I know it’s happened to you. You go out to the garden to collect tonight’s dinner and you see something off. Maybe your spinach is full of lacy holes that weren’t there yesterday, or your tomatoes suddenly have suspicious looking brown patches. Whatever the symptoms, something’s eating your garden! Summer growing season may be winding down, but that doesn’t mean that our gardens’ are out of the woods yet. Keep reading to find out about common garden diseases and pests and how you can stop them.
Blight is caused by bacteria or fungus that attack the tissues of plants. The microorganism associated with blight prefer cool, damp conditions, so plants that receive lots of light and air flow should be safe. This condition is most likely to affect apples and plants in the nightshade family including potatoes, tomatoes, and peppers.
You’ll know your plant has Early Blight if you start finding dark brown patches on leaves and indented dark patches on stems. Remove as much of the affected area as you can and dispose of the infected material far from the garden. Spray the remaining plants with a solution of baking soda dissolved in water. To make the solution, dissolve 3 tablespoons of soda in one gallon of water with 1 tablespoon of canola, vegetable, or olive oil to help it stick. Late Blight will also show up as dark patches, but the area will appear damp and have molding looking patches. Removed and destroy any plants with Late Blight. The best solution for blight is to plant resistant varieties (or cultivars) and rotate where you put your vegetables from year to year.
Rots tend to predominantly affect trees and woody shrubs, but can affect roots crops as well. Moisture loving bacteria and fungus eat away at the plants roots, until it turns yellow and won’t perk up when watered or fertilized. Prevent rot by planting resistant varieties, making sure that your plants have adequate drainage, and are spaced far enough apart for air to circulate. You can also try applying a sulfur based spray once the rot has set in as a last resort.
Rust only affects a handful of edible species, so you shouldn’t need to worry too much unless you grow apples, asparagus, beans, or sugar cane. This disease is a fungus and will cause infected plants to develop powdery rust colored patches on their leaves. As with the other diseases, plant resistant cultivars and destroy affected plants as soon as possible.
Wilt isn’t just the drooping that occurs when you forget to water your plants for a few days. Lack of watering does cause this condition though. When plants don’t get enough water, microorganisms can attack the part of the plant’s system that moves water throughout its structure. This causes the wilt to become permanent. Plants with wilt will droop, turn yellow, and develop dark spots. To keep wilt at bay, plant resistant cultivars, immediately destroy affected plants, and practice crop rotation.
Nematodes are tiny roundworms that live in garden soil. They pose no danger to humans, but can wreak havoc on your vegetables. They use their sharp teeth to devour plant tissues both inside and out. Nematodes cause weak plants that refuse to grow and look a wilted despite being watered. Use lots of fluffy, organic matter in your garden to help prevent nematodes. Plant resistant cultivars, practice crop rotation, and don’t spread any affected soil. You can also try planting marigolds between susceptible plants, as they repel nematodes.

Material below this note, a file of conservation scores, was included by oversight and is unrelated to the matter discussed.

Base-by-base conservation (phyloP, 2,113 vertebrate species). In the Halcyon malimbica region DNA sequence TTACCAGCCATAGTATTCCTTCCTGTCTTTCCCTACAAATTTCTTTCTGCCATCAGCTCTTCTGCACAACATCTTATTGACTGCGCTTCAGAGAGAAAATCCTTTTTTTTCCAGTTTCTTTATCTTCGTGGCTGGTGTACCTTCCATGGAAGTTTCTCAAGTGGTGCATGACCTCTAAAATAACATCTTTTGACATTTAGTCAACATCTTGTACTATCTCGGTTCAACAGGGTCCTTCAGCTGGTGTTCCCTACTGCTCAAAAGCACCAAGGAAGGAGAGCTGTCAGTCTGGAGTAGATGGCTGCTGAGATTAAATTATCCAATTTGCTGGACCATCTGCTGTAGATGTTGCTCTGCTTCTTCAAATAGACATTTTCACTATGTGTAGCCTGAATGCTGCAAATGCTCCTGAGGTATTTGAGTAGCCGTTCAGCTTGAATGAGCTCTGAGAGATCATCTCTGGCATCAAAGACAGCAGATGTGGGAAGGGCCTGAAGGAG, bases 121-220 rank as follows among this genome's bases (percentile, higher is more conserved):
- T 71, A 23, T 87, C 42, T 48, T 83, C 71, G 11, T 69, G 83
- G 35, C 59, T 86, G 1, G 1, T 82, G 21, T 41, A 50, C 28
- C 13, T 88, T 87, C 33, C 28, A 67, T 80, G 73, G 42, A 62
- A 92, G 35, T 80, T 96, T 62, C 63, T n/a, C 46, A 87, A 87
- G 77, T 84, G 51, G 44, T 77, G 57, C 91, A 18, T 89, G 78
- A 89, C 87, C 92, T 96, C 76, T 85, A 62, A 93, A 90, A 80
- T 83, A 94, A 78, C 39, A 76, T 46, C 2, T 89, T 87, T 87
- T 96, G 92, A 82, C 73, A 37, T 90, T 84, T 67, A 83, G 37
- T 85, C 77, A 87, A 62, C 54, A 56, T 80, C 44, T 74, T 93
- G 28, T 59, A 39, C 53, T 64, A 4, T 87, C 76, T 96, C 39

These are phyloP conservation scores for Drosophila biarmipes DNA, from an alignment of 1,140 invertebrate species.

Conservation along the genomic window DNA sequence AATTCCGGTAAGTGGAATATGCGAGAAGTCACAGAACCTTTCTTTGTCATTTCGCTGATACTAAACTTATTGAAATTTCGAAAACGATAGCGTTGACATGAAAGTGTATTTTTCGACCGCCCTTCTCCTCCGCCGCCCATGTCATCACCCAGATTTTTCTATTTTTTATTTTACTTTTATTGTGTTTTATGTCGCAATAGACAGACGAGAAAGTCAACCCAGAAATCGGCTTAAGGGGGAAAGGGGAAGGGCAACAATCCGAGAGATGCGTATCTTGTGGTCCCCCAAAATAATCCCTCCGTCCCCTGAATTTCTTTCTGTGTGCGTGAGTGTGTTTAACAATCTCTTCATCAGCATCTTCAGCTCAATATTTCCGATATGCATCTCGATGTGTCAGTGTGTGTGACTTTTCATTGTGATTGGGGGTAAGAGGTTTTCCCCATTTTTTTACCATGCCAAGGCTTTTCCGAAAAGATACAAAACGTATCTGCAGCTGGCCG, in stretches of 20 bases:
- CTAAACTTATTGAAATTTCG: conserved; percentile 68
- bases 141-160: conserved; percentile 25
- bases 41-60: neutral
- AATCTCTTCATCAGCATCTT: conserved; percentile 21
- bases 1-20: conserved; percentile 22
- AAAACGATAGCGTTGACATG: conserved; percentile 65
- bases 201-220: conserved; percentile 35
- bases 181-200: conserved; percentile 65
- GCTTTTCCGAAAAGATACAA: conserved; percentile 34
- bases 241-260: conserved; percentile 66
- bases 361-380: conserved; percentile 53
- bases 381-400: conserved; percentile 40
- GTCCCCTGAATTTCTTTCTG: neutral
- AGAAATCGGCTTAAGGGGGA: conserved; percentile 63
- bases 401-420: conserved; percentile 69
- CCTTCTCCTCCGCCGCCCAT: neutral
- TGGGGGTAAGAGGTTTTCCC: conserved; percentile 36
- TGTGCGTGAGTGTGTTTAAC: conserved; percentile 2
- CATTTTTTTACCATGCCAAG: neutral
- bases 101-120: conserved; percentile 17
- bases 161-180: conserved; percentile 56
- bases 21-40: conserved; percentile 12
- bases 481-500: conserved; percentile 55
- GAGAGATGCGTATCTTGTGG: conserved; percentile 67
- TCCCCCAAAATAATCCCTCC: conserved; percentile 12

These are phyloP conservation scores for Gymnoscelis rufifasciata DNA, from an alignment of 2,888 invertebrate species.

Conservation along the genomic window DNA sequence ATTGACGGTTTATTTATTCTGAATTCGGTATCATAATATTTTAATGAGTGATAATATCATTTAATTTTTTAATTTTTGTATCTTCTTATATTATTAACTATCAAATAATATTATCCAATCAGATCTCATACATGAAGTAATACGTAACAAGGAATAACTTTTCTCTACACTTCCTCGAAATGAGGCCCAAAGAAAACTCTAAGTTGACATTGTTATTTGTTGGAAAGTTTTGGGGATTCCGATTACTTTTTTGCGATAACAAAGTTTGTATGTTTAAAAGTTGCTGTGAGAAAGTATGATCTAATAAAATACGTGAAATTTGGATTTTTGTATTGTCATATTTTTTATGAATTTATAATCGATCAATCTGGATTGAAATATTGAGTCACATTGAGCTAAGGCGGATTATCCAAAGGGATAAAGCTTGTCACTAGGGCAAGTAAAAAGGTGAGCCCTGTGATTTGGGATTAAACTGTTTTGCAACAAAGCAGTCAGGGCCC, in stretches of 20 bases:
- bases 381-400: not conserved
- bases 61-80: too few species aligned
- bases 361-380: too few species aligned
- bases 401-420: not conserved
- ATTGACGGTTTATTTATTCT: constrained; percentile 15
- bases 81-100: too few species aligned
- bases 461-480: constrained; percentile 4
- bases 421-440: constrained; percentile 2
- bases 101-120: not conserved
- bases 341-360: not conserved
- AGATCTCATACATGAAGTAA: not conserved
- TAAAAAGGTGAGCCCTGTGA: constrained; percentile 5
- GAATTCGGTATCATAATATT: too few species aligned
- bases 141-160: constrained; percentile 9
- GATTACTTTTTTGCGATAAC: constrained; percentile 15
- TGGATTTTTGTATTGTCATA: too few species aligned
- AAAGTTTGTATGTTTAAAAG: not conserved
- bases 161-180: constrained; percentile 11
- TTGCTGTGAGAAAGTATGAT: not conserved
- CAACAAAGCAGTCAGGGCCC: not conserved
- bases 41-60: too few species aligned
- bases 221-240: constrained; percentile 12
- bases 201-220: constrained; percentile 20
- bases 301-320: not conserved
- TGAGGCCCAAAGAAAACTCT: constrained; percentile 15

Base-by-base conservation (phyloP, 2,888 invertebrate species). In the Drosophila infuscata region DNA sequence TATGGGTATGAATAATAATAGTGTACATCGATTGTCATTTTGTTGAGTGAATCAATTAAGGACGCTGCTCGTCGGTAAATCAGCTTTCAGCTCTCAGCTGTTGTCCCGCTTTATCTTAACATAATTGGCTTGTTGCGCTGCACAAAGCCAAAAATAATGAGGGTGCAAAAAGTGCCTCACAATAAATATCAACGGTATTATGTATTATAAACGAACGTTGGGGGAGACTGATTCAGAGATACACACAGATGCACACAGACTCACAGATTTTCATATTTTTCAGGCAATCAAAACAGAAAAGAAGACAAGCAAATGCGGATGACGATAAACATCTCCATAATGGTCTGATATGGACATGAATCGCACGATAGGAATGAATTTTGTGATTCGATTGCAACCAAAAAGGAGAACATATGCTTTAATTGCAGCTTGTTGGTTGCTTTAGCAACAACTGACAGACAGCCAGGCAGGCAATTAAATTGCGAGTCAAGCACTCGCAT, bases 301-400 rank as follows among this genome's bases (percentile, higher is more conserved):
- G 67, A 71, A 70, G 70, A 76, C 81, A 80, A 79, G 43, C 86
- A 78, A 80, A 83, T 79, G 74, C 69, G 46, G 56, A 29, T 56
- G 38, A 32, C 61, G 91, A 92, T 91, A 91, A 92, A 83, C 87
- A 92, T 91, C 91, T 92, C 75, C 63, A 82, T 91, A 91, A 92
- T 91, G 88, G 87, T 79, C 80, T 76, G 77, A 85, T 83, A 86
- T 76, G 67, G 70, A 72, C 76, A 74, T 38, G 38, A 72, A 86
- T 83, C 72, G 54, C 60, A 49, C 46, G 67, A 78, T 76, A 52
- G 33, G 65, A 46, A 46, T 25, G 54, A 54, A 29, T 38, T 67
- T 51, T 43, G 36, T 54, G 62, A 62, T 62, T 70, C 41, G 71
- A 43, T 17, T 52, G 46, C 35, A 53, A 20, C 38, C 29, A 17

Powdery mildew is one of the conditions you’re most likely to encounter. Fungi causes a dry whitish looking mildew on the surface of the plant’s leaves. Sometimes you can see the tiny black spores as well. The plant’s leaves will eventually shrivel and die. Control powdery mildew by planting vegetables far enough apart to promote air circulation, and destroy affected areas before the spores spread. You can also try spraying bicarbonate soda solution onto the diseased area.
Slugs and Bugs
If you start to see holes appearing on the leaves or stems of your plants, an insect is probably the culprit. Slugs are easy to spot because they leave sticky trails of slime all over the garden. Combat these sticky creature by sprinkling ground egg shells or coffee grounds around your plants. They don’t like crawling over course material. You can also leave small dishes of beer in the garden. Slugs will be attracted and then drown in the liquid.
Other insects can be more difficult to diagnose without seeing them. However, you should look for beetles, caterpillars, worms that look like caterpillars, or small crawling insects. Pick them off your plants where you see them and dispose of them. You may also want to look into created habitats for beneficial insects like ladybugs and preying mantises that prey on pests. Depending on the type and size of the insect, you may also need to set traps or scrape them off of leaves before applying, neem oil, garlic spray, or insecticide soap.